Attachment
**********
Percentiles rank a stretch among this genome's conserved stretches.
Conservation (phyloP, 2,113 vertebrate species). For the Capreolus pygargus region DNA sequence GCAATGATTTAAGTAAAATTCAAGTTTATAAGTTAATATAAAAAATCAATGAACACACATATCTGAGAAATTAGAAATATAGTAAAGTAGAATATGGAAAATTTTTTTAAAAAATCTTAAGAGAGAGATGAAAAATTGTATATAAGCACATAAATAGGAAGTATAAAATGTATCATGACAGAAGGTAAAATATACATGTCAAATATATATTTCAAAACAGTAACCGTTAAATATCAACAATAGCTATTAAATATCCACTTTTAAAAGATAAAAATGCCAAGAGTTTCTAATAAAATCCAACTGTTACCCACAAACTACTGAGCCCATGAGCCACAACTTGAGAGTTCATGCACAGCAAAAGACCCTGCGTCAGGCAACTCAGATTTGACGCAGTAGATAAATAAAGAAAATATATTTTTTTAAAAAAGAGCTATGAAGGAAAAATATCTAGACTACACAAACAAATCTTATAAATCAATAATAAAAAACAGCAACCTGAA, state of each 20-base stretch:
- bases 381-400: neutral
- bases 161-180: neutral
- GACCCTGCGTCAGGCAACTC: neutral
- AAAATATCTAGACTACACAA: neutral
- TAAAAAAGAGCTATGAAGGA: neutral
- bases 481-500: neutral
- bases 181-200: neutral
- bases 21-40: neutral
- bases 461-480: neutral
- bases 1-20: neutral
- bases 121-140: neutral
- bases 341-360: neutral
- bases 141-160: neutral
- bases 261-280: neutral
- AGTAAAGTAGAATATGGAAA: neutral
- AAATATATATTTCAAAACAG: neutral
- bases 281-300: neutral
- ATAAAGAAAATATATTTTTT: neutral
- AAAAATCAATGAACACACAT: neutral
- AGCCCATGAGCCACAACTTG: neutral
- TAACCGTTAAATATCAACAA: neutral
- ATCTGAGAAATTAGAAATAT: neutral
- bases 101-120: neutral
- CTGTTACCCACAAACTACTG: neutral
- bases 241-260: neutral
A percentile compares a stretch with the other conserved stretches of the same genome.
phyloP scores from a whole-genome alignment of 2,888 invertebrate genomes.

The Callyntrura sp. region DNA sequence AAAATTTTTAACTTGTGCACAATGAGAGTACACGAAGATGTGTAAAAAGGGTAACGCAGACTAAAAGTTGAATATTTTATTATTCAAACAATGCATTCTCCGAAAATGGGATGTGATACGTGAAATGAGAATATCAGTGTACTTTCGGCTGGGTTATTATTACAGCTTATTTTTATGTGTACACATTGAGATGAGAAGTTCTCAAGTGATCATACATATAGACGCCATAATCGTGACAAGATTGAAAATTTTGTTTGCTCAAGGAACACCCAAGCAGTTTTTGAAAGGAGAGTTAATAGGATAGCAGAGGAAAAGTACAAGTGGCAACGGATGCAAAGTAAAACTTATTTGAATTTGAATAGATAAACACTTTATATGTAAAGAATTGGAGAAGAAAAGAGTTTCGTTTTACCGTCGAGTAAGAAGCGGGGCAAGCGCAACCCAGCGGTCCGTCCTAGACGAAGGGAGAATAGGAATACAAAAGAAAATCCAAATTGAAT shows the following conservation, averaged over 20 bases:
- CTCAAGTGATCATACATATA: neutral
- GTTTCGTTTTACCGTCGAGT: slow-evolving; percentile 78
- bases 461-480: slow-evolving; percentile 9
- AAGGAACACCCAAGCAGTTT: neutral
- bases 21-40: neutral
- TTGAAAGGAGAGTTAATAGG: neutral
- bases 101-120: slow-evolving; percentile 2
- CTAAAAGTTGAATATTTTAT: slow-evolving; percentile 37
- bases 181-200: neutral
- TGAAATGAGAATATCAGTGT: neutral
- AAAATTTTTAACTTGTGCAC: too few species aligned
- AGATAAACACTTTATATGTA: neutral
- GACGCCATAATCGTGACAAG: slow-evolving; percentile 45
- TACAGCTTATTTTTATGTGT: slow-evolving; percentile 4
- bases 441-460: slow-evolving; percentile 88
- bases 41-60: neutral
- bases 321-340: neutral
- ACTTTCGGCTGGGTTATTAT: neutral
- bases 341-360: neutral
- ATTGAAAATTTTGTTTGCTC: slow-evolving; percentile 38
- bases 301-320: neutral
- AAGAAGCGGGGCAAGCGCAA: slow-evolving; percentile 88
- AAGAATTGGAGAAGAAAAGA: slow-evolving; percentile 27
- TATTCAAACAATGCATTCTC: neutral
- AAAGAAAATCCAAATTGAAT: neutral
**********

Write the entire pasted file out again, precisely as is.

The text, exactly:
Percentiles rank a stretch among this genome's conserved stretches.
Conservation (phyloP, 2,113 vertebrate species). For the Capreolus pygargus region DNA sequence GCAATGATTTAAGTAAAATTCAAGTTTATAAGTTAATATAAAAAATCAATGAACACACATATCTGAGAAATTAGAAATATAGTAAAGTAGAATATGGAAAATTTTTTTAAAAAATCTTAAGAGAGAGATGAAAAATTGTATATAAGCACATAAATAGGAAGTATAAAATGTATCATGACAGAAGGTAAAATATACATGTCAAATATATATTTCAAAACAGTAACCGTTAAATATCAACAATAGCTATTAAATATCCACTTTTAAAAGATAAAAATGCCAAGAGTTTCTAATAAAATCCAACTGTTACCCACAAACTACTGAGCCCATGAGCCACAACTTGAGAGTTCATGCACAGCAAAAGACCCTGCGTCAGGCAACTCAGATTTGACGCAGTAGATAAATAAAGAAAATATATTTTTTTAAAAAAGAGCTATGAAGGAAAAATATCTAGACTACACAAACAAATCTTATAAATCAATAATAAAAAACAGCAACCTGAA, state of each 20-base stretch:
- bases 381-400: neutral
- bases 161-180: neutral
- GACCCTGCGTCAGGCAACTC: neutral
- AAAATATCTAGACTACACAA: neutral
- TAAAAAAGAGCTATGAAGGA: neutral
- bases 481-500: neutral
- bases 181-200: neutral
- bases 21-40: neutral
- bases 461-480: neutral
- bases 1-20: neutral
- bases 121-140: neutral
- bases 341-360: neutral
- bases 141-160: neutral
- bases 261-280: neutral
- AGTAAAGTAGAATATGGAAA: neutral
- AAATATATATTTCAAAACAG: neutral
- bases 281-300: neutral
- ATAAAGAAAATATATTTTTT: neutral
- AAAAATCAATGAACACACAT: neutral
- AGCCCATGAGCCACAACTTG: neutral
- TAACCGTTAAATATCAACAA: neutral
- ATCTGAGAAATTAGAAATAT: neutral
- bases 101-120: neutral
- CTGTTACCCACAAACTACTG: neutral
- bases 241-260: neutral
A percentile compares a stretch with the other conserved stretches of the same genome.
phyloP scores from a whole-genome alignment of 2,888 invertebrate genomes.

The Callyntrura sp. region DNA sequence AAAATTTTTAACTTGTGCACAATGAGAGTACACGAAGATGTGTAAAAAGGGTAACGCAGACTAAAAGTTGAATATTTTATTATTCAAACAATGCATTCTCCGAAAATGGGATGTGATACGTGAAATGAGAATATCAGTGTACTTTCGGCTGGGTTATTATTACAGCTTATTTTTATGTGTACACATTGAGATGAGAAGTTCTCAAGTGATCATACATATAGACGCCATAATCGTGACAAGATTGAAAATTTTGTTTGCTCAAGGAACACCCAAGCAGTTTTTGAAAGGAGAGTTAATAGGATAGCAGAGGAAAAGTACAAGTGGCAACGGATGCAAAGTAAAACTTATTTGAATTTGAATAGATAAACACTTTATATGTAAAGAATTGGAGAAGAAAAGAGTTTCGTTTTACCGTCGAGTAAGAAGCGGGGCAAGCGCAACCCAGCGGTCCGTCCTAGACGAAGGGAGAATAGGAATACAAAAGAAAATCCAAATTGAAT shows the following conservation, averaged over 20 bases:
- CTCAAGTGATCATACATATA: neutral
- GTTTCGTTTTACCGTCGAGT: slow-evolving; percentile 78
- bases 461-480: slow-evolving; percentile 9
- AAGGAACACCCAAGCAGTTT: neutral
- bases 21-40: neutral
- TTGAAAGGAGAGTTAATAGG: neutral
- bases 101-120: slow-evolving; percentile 2
- CTAAAAGTTGAATATTTTAT: slow-evolving; percentile 37
- bases 181-200: neutral
- TGAAATGAGAATATCAGTGT: neutral
- AAAATTTTTAACTTGTGCAC: too few species aligned
- AGATAAACACTTTATATGTA: neutral
- GACGCCATAATCGTGACAAG: slow-evolving; percentile 45
- TACAGCTTATTTTTATGTGT: slow-evolving; percentile 4
- bases 441-460: slow-evolving; percentile 88
- bases 41-60: neutral
- bases 321-340: neutral
- ACTTTCGGCTGGGTTATTAT: neutral
- bases 341-360: neutral
- ATTGAAAATTTTGTTTGCTC: slow-evolving; percentile 38
- bases 301-320: neutral
- AAGAAGCGGGGCAAGCGCAA: slow-evolving; percentile 88
- AAGAATTGGAGAAGAAAAGA: slow-evolving; percentile 27
- TATTCAAACAATGCATTCTC: neutral
- AAAGAAAATCCAAATTGAAT: neutral